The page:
In Spine ; h5-index 57.0
STUDY DESIGN : Retrospective, randomized, radiographic study assessing age-related changes (ARCs) on lumbar magnetic resonance imaging (MRI) using an ensemble method.
OBJECTIVES : This study proposed to develop a novel reporting method to calculate a predicted "age estimate" for the ARC seen on lumbar MRI.
SUMMARY OF BACKGROUND DATA : Lumbar MRI reports include pathological findings but usually not the prevalence data of common findings which has been shown to decrease the need for narcotics in the management of non-specific lower back pain (NSLBP). Comparing the normal age estimation for lumbar spine degenerative changes/ARC on MRI and comparing this to the patient's real age may improve patient outcome in the management of NSLBP.
METHODS : A total of 60 lumbar MRI were taken from patients aged between 0 and 100 years. Lumbar MRI features reported as associated with age on review of the literature were measured on each MRI and statistically evaluated for correlation with age. Factors found to be associated were then entered into an ensemble model consisting of several machine learning techniques. The resulting ensemble model was then tested to predict age for a further 10 random lumbar MRI scans. One further lumbar MRI was then assessed for observer variability.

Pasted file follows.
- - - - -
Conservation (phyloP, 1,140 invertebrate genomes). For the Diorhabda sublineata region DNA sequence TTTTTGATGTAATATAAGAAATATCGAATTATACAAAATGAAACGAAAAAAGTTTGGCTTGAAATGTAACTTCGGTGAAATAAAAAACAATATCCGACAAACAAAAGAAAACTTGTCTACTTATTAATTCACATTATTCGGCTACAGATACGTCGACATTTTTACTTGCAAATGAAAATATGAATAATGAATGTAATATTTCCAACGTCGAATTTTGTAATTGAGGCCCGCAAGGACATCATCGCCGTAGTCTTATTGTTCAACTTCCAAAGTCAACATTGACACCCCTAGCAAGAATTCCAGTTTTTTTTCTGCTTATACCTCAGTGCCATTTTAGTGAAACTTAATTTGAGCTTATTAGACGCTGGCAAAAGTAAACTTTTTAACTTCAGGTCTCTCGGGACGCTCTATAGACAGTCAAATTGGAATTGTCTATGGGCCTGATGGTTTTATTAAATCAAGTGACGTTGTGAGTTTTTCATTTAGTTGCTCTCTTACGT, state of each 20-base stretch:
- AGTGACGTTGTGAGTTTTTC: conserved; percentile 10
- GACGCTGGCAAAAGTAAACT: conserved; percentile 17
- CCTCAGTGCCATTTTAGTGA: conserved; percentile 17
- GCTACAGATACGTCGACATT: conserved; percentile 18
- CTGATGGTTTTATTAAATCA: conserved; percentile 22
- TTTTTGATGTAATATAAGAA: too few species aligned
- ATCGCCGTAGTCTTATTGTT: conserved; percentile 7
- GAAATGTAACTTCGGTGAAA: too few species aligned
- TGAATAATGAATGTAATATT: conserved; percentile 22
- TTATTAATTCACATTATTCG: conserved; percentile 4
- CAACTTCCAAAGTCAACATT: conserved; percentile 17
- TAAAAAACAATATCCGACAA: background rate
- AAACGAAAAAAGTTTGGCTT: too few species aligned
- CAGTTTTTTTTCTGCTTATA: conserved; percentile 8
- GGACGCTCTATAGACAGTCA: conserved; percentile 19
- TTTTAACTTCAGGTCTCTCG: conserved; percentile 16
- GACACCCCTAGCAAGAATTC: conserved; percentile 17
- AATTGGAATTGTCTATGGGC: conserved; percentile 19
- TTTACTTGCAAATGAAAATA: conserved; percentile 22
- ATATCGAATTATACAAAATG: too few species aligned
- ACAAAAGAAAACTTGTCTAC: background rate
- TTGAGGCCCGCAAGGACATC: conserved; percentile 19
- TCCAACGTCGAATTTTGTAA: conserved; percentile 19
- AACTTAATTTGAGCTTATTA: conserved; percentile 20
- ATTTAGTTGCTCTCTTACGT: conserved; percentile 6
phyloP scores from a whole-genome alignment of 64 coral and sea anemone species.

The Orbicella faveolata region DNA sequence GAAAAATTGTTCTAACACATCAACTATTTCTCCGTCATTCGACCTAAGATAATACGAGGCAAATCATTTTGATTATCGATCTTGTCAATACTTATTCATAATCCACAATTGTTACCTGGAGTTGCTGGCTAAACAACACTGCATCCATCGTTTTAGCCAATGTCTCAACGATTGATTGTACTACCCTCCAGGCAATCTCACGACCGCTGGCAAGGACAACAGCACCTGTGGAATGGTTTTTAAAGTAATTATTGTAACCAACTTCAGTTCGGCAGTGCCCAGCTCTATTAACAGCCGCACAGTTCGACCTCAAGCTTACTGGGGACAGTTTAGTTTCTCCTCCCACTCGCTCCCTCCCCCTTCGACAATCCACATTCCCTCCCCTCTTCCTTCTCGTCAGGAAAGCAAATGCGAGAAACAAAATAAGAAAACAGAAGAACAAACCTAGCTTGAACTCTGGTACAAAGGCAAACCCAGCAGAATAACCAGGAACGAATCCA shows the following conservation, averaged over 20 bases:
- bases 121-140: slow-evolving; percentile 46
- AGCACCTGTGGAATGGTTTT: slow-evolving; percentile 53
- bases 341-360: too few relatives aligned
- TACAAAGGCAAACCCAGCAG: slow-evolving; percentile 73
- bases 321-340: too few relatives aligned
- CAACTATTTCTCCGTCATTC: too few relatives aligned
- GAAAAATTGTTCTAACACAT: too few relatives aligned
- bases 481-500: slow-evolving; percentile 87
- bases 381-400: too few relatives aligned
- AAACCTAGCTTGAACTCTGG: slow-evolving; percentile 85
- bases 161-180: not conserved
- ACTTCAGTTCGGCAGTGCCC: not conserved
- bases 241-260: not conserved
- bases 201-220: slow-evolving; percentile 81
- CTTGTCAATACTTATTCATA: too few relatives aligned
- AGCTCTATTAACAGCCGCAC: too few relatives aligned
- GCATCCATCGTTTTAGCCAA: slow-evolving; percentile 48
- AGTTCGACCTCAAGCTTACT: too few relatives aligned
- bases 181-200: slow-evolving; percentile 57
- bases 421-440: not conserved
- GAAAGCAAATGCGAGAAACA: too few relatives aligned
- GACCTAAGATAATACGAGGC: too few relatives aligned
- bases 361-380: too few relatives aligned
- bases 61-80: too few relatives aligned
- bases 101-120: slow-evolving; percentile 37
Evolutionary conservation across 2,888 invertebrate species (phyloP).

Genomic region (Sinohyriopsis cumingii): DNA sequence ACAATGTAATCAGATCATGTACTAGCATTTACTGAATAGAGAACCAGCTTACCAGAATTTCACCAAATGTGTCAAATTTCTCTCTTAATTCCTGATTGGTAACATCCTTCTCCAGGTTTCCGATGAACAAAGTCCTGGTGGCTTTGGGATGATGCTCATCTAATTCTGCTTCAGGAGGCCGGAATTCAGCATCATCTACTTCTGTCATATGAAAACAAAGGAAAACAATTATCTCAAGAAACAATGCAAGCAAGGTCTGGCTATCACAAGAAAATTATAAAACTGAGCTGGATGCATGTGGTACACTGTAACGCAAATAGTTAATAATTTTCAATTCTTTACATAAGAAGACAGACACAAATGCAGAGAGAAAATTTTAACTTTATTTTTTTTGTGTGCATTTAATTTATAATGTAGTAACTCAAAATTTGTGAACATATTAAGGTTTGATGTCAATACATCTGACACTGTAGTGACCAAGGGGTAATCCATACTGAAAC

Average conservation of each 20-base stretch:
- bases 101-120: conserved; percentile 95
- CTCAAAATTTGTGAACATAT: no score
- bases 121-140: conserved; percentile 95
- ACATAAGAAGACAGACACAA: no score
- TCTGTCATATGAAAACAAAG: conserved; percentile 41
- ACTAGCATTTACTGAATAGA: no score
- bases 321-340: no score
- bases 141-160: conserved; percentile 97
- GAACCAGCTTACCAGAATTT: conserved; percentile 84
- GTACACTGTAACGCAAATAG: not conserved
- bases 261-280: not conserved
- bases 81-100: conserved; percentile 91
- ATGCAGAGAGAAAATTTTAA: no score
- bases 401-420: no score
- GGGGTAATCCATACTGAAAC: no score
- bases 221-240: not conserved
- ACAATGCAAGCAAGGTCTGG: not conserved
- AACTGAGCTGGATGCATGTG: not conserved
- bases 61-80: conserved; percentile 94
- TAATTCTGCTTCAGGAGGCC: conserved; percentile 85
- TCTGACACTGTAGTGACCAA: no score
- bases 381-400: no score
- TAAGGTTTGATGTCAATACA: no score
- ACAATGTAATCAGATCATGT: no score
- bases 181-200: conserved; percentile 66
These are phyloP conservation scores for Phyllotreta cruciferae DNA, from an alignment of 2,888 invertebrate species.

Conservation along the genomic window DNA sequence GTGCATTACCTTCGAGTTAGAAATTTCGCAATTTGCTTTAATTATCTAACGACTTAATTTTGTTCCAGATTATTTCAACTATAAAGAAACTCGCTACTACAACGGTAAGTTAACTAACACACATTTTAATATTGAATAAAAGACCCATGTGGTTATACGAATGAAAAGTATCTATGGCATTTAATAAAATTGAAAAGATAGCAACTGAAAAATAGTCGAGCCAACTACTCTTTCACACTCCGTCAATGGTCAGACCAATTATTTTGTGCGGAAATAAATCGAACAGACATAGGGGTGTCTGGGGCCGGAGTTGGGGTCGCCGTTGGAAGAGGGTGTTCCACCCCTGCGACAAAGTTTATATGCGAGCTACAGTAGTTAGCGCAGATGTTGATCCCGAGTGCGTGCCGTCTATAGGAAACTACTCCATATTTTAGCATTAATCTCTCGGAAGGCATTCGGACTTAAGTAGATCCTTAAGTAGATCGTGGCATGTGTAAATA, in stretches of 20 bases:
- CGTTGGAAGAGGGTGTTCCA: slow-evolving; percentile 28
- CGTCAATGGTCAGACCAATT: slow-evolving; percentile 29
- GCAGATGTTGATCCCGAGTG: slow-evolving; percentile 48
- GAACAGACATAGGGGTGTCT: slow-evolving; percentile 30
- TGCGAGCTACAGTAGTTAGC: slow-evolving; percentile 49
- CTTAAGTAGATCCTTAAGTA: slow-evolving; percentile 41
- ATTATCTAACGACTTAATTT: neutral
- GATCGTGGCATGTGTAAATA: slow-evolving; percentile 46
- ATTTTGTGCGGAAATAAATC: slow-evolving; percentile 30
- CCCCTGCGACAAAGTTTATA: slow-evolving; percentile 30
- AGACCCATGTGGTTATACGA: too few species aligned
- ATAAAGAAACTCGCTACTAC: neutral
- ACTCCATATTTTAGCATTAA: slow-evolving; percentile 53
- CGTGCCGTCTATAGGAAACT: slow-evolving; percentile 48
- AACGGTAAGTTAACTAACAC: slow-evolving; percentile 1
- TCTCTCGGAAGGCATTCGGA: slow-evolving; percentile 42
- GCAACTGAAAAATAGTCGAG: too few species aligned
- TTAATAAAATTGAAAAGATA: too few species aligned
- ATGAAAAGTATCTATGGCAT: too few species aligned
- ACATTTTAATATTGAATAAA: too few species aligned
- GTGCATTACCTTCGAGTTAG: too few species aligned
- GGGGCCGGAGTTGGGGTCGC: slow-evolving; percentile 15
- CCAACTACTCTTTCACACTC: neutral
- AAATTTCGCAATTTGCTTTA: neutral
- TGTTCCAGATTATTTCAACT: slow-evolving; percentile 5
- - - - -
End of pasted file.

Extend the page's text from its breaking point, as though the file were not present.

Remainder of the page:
RESULTS : Features that correlated with age were disc signal intensity, the appearance of paravertebral and psoas muscle, disc height, facet joint size, ligamentum flavum thickness, Schmorl nodes, Modic changes, vertebral osteophytes, and high-intensity zones. With the ensemble model, 80% of estimated spinal age were within 11 years of the subjects' physical age.
CONCLUSION : It would appear that the intervertebral discs, and many other structures that are subjected to loading in and around the lumbar spine change their lumbar MRI appearance in a predictable way with increasing age. ARC on lumbar MRI can be assessed to predict an "expected age" for the subject.Level of Evidence: 2.
Sneath Robert J S, Khan Atif, Hutchinson Charles